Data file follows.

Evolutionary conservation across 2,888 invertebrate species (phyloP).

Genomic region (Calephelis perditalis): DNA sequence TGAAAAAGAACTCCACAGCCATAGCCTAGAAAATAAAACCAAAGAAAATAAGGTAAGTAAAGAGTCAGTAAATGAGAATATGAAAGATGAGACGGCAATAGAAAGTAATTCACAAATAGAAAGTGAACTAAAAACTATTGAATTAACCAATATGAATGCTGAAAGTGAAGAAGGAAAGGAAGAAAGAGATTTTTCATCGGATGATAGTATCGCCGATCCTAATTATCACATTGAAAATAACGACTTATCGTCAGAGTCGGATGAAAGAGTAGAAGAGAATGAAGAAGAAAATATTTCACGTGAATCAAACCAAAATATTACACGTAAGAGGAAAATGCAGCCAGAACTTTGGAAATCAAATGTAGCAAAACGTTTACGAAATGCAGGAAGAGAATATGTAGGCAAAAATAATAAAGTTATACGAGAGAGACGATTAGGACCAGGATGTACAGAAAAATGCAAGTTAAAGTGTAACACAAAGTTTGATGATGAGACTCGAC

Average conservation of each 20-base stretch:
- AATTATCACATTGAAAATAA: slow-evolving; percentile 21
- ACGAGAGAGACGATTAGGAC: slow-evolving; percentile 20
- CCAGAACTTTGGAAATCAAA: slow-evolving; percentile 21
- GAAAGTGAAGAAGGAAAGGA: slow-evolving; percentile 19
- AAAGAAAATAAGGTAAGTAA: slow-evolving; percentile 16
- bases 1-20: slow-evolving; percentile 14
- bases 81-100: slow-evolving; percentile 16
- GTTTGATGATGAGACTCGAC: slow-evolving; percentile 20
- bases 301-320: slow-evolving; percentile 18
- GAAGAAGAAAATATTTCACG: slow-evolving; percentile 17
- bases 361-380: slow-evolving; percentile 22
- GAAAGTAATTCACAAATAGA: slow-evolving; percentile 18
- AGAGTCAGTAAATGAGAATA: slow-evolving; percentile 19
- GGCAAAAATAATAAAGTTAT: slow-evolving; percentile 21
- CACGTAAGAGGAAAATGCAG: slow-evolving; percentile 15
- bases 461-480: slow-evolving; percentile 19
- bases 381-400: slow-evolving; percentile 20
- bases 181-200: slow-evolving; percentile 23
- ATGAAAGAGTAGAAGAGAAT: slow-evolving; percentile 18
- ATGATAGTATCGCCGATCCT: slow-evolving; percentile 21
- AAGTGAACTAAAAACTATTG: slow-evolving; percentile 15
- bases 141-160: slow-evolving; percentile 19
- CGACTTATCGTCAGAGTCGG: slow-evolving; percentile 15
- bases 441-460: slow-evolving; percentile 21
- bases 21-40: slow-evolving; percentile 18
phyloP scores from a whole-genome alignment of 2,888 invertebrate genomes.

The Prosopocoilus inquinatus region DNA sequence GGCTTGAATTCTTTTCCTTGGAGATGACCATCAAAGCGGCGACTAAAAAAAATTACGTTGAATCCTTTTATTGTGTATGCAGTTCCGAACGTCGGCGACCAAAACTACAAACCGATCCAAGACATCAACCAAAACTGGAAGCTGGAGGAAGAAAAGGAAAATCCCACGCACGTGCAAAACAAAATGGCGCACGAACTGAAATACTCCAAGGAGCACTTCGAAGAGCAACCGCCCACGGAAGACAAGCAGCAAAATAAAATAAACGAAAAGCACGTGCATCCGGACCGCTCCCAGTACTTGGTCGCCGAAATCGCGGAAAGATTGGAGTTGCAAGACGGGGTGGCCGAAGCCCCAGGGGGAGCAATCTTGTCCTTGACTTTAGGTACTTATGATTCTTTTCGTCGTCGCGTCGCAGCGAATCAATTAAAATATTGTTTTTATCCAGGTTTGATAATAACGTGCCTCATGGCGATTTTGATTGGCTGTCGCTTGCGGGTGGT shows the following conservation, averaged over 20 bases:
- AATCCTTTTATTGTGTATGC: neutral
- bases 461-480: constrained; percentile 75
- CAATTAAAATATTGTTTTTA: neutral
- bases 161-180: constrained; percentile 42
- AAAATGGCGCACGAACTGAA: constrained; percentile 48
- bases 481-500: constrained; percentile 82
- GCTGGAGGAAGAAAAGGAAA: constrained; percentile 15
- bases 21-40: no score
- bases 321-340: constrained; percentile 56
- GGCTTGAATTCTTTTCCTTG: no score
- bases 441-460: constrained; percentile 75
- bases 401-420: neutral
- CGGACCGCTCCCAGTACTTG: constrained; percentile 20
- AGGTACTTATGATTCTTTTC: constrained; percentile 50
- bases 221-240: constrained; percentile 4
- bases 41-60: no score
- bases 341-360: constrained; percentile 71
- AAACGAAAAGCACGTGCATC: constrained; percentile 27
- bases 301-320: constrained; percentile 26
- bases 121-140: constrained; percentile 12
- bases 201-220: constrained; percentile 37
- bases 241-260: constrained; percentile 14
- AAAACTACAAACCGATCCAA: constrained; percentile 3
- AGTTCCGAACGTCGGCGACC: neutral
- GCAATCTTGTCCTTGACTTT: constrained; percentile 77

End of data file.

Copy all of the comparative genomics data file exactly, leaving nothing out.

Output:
Evolutionary conservation across 2,888 invertebrate species (phyloP).

Genomic region (Calephelis perditalis): DNA sequence TGAAAAAGAACTCCACAGCCATAGCCTAGAAAATAAAACCAAAGAAAATAAGGTAAGTAAAGAGTCAGTAAATGAGAATATGAAAGATGAGACGGCAATAGAAAGTAATTCACAAATAGAAAGTGAACTAAAAACTATTGAATTAACCAATATGAATGCTGAAAGTGAAGAAGGAAAGGAAGAAAGAGATTTTTCATCGGATGATAGTATCGCCGATCCTAATTATCACATTGAAAATAACGACTTATCGTCAGAGTCGGATGAAAGAGTAGAAGAGAATGAAGAAGAAAATATTTCACGTGAATCAAACCAAAATATTACACGTAAGAGGAAAATGCAGCCAGAACTTTGGAAATCAAATGTAGCAAAACGTTTACGAAATGCAGGAAGAGAATATGTAGGCAAAAATAATAAAGTTATACGAGAGAGACGATTAGGACCAGGATGTACAGAAAAATGCAAGTTAAAGTGTAACACAAAGTTTGATGATGAGACTCGAC

Average conservation of each 20-base stretch:
- AATTATCACATTGAAAATAA: slow-evolving; percentile 21
- ACGAGAGAGACGATTAGGAC: slow-evolving; percentile 20
- CCAGAACTTTGGAAATCAAA: slow-evolving; percentile 21
- GAAAGTGAAGAAGGAAAGGA: slow-evolving; percentile 19
- AAAGAAAATAAGGTAAGTAA: slow-evolving; percentile 16
- bases 1-20: slow-evolving; percentile 14
- bases 81-100: slow-evolving; percentile 16
- GTTTGATGATGAGACTCGAC: slow-evolving; percentile 20
- bases 301-320: slow-evolving; percentile 18
- GAAGAAGAAAATATTTCACG: slow-evolving; percentile 17
- bases 361-380: slow-evolving; percentile 22
- GAAAGTAATTCACAAATAGA: slow-evolving; percentile 18
- AGAGTCAGTAAATGAGAATA: slow-evolving; percentile 19
- GGCAAAAATAATAAAGTTAT: slow-evolving; percentile 21
- CACGTAAGAGGAAAATGCAG: slow-evolving; percentile 15
- bases 461-480: slow-evolving; percentile 19
- bases 381-400: slow-evolving; percentile 20
- bases 181-200: slow-evolving; percentile 23
- ATGAAAGAGTAGAAGAGAAT: slow-evolving; percentile 18
- ATGATAGTATCGCCGATCCT: slow-evolving; percentile 21
- AAGTGAACTAAAAACTATTG: slow-evolving; percentile 15
- bases 141-160: slow-evolving; percentile 19
- CGACTTATCGTCAGAGTCGG: slow-evolving; percentile 15
- bases 441-460: slow-evolving; percentile 21
- bases 21-40: slow-evolving; percentile 18
phyloP scores from a whole-genome alignment of 2,888 invertebrate genomes.

The Prosopocoilus inquinatus region DNA sequence GGCTTGAATTCTTTTCCTTGGAGATGACCATCAAAGCGGCGACTAAAAAAAATTACGTTGAATCCTTTTATTGTGTATGCAGTTCCGAACGTCGGCGACCAAAACTACAAACCGATCCAAGACATCAACCAAAACTGGAAGCTGGAGGAAGAAAAGGAAAATCCCACGCACGTGCAAAACAAAATGGCGCACGAACTGAAATACTCCAAGGAGCACTTCGAAGAGCAACCGCCCACGGAAGACAAGCAGCAAAATAAAATAAACGAAAAGCACGTGCATCCGGACCGCTCCCAGTACTTGGTCGCCGAAATCGCGGAAAGATTGGAGTTGCAAGACGGGGTGGCCGAAGCCCCAGGGGGAGCAATCTTGTCCTTGACTTTAGGTACTTATGATTCTTTTCGTCGTCGCGTCGCAGCGAATCAATTAAAATATTGTTTTTATCCAGGTTTGATAATAACGTGCCTCATGGCGATTTTGATTGGCTGTCGCTTGCGGGTGGT shows the following conservation, averaged over 20 bases:
- AATCCTTTTATTGTGTATGC: neutral
- bases 461-480: constrained; percentile 75
- CAATTAAAATATTGTTTTTA: neutral
- bases 161-180: constrained; percentile 42
- AAAATGGCGCACGAACTGAA: constrained; percentile 48
- bases 481-500: constrained; percentile 82
- GCTGGAGGAAGAAAAGGAAA: constrained; percentile 15
- bases 21-40: no score
- bases 321-340: constrained; percentile 56
- GGCTTGAATTCTTTTCCTTG: no score
- bases 441-460: constrained; percentile 75
- bases 401-420: neutral
- CGGACCGCTCCCAGTACTTG: constrained; percentile 20
- AGGTACTTATGATTCTTTTC: constrained; percentile 50
- bases 221-240: constrained; percentile 4
- bases 41-60: no score
- bases 341-360: constrained; percentile 71
- AAACGAAAAGCACGTGCATC: constrained; percentile 27
- bases 301-320: constrained; percentile 26
- bases 121-140: constrained; percentile 12
- bases 201-220: constrained; percentile 37
- bases 241-260: constrained; percentile 14
- AAAACTACAAACCGATCCAA: constrained; percentile 3
- AGTTCCGAACGTCGGCGACC: neutral
- GCAATCTTGTCCTTGACTTT: constrained; percentile 77